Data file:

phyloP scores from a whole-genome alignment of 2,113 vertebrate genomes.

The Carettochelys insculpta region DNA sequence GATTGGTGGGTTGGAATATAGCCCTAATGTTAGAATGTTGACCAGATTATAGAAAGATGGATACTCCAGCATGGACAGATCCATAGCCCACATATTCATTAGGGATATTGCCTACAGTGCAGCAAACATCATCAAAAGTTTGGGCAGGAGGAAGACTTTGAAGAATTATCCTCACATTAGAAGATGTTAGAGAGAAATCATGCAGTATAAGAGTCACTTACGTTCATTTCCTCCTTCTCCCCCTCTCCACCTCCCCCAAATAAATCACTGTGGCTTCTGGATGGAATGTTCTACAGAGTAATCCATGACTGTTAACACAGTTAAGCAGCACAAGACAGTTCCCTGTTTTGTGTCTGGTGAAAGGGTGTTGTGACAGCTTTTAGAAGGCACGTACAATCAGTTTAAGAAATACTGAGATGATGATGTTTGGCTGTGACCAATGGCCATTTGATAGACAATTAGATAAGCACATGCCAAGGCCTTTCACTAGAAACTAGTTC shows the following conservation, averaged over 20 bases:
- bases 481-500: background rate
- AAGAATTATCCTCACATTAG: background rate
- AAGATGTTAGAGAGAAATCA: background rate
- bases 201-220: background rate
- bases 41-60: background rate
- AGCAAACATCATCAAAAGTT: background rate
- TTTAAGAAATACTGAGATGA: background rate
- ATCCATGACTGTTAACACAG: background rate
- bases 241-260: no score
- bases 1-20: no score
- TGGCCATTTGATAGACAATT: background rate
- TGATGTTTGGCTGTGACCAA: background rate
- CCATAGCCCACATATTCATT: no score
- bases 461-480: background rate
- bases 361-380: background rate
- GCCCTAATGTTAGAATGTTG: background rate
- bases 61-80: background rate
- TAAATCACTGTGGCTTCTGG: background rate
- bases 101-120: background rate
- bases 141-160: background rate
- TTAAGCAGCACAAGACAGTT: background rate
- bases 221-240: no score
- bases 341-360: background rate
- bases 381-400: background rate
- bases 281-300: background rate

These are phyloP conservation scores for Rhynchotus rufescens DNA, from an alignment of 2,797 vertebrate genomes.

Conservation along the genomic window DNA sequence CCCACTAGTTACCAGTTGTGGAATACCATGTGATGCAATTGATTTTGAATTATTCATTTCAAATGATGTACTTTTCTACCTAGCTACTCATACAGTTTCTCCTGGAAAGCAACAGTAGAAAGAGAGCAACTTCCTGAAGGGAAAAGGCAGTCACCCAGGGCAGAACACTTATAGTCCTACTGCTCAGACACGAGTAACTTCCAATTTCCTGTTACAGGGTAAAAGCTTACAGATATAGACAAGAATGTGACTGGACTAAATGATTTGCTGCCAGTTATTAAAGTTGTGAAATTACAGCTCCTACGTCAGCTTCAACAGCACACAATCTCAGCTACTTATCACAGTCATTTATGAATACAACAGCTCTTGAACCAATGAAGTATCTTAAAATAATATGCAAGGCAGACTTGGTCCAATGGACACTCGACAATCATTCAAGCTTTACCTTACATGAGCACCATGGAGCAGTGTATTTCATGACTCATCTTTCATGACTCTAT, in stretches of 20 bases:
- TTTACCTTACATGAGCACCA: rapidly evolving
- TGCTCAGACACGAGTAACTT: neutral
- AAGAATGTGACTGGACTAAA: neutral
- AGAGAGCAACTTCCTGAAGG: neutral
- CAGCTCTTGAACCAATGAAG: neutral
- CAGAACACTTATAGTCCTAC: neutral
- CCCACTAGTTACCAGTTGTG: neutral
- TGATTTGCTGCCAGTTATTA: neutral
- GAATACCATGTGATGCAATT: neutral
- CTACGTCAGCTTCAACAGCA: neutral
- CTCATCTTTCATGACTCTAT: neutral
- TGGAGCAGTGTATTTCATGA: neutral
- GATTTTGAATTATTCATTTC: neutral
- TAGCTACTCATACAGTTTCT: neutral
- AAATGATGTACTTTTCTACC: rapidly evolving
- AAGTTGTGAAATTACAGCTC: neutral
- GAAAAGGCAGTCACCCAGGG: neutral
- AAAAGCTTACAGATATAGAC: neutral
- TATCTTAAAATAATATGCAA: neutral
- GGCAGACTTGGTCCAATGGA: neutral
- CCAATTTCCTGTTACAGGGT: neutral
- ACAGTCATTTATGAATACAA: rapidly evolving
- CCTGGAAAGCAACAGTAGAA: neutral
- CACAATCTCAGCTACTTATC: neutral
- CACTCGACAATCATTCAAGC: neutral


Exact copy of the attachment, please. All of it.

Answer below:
phyloP scores from a whole-genome alignment of 2,113 vertebrate genomes.

The Carettochelys insculpta region DNA sequence GATTGGTGGGTTGGAATATAGCCCTAATGTTAGAATGTTGACCAGATTATAGAAAGATGGATACTCCAGCATGGACAGATCCATAGCCCACATATTCATTAGGGATATTGCCTACAGTGCAGCAAACATCATCAAAAGTTTGGGCAGGAGGAAGACTTTGAAGAATTATCCTCACATTAGAAGATGTTAGAGAGAAATCATGCAGTATAAGAGTCACTTACGTTCATTTCCTCCTTCTCCCCCTCTCCACCTCCCCCAAATAAATCACTGTGGCTTCTGGATGGAATGTTCTACAGAGTAATCCATGACTGTTAACACAGTTAAGCAGCACAAGACAGTTCCCTGTTTTGTGTCTGGTGAAAGGGTGTTGTGACAGCTTTTAGAAGGCACGTACAATCAGTTTAAGAAATACTGAGATGATGATGTTTGGCTGTGACCAATGGCCATTTGATAGACAATTAGATAAGCACATGCCAAGGCCTTTCACTAGAAACTAGTTC shows the following conservation, averaged over 20 bases:
- bases 481-500: background rate
- AAGAATTATCCTCACATTAG: background rate
- AAGATGTTAGAGAGAAATCA: background rate
- bases 201-220: background rate
- bases 41-60: background rate
- AGCAAACATCATCAAAAGTT: background rate
- TTTAAGAAATACTGAGATGA: background rate
- ATCCATGACTGTTAACACAG: background rate
- bases 241-260: no score
- bases 1-20: no score
- TGGCCATTTGATAGACAATT: background rate
- TGATGTTTGGCTGTGACCAA: background rate
- CCATAGCCCACATATTCATT: no score
- bases 461-480: background rate
- bases 361-380: background rate
- GCCCTAATGTTAGAATGTTG: background rate
- bases 61-80: background rate
- TAAATCACTGTGGCTTCTGG: background rate
- bases 101-120: background rate
- bases 141-160: background rate
- TTAAGCAGCACAAGACAGTT: background rate
- bases 221-240: no score
- bases 341-360: background rate
- bases 381-400: background rate
- bases 281-300: background rate

These are phyloP conservation scores for Rhynchotus rufescens DNA, from an alignment of 2,797 vertebrate genomes.

Conservation along the genomic window DNA sequence CCCACTAGTTACCAGTTGTGGAATACCATGTGATGCAATTGATTTTGAATTATTCATTTCAAATGATGTACTTTTCTACCTAGCTACTCATACAGTTTCTCCTGGAAAGCAACAGTAGAAAGAGAGCAACTTCCTGAAGGGAAAAGGCAGTCACCCAGGGCAGAACACTTATAGTCCTACTGCTCAGACACGAGTAACTTCCAATTTCCTGTTACAGGGTAAAAGCTTACAGATATAGACAAGAATGTGACTGGACTAAATGATTTGCTGCCAGTTATTAAAGTTGTGAAATTACAGCTCCTACGTCAGCTTCAACAGCACACAATCTCAGCTACTTATCACAGTCATTTATGAATACAACAGCTCTTGAACCAATGAAGTATCTTAAAATAATATGCAAGGCAGACTTGGTCCAATGGACACTCGACAATCATTCAAGCTTTACCTTACATGAGCACCATGGAGCAGTGTATTTCATGACTCATCTTTCATGACTCTAT, in stretches of 20 bases:
- TTTACCTTACATGAGCACCA: rapidly evolving
- TGCTCAGACACGAGTAACTT: neutral
- AAGAATGTGACTGGACTAAA: neutral
- AGAGAGCAACTTCCTGAAGG: neutral
- CAGCTCTTGAACCAATGAAG: neutral
- CAGAACACTTATAGTCCTAC: neutral
- CCCACTAGTTACCAGTTGTG: neutral
- TGATTTGCTGCCAGTTATTA: neutral
- GAATACCATGTGATGCAATT: neutral
- CTACGTCAGCTTCAACAGCA: neutral
- CTCATCTTTCATGACTCTAT: neutral
- TGGAGCAGTGTATTTCATGA: neutral
- GATTTTGAATTATTCATTTC: neutral
- TAGCTACTCATACAGTTTCT: neutral
- AAATGATGTACTTTTCTACC: rapidly evolving
- AAGTTGTGAAATTACAGCTC: neutral
- GAAAAGGCAGTCACCCAGGG: neutral
- AAAAGCTTACAGATATAGAC: neutral
- TATCTTAAAATAATATGCAA: neutral
- GGCAGACTTGGTCCAATGGA: neutral
- CCAATTTCCTGTTACAGGGT: neutral
- ACAGTCATTTATGAATACAA: rapidly evolving
- CCTGGAAAGCAACAGTAGAA: neutral
- CACAATCTCAGCTACTTATC: neutral
- CACTCGACAATCATTCAAGC: neutral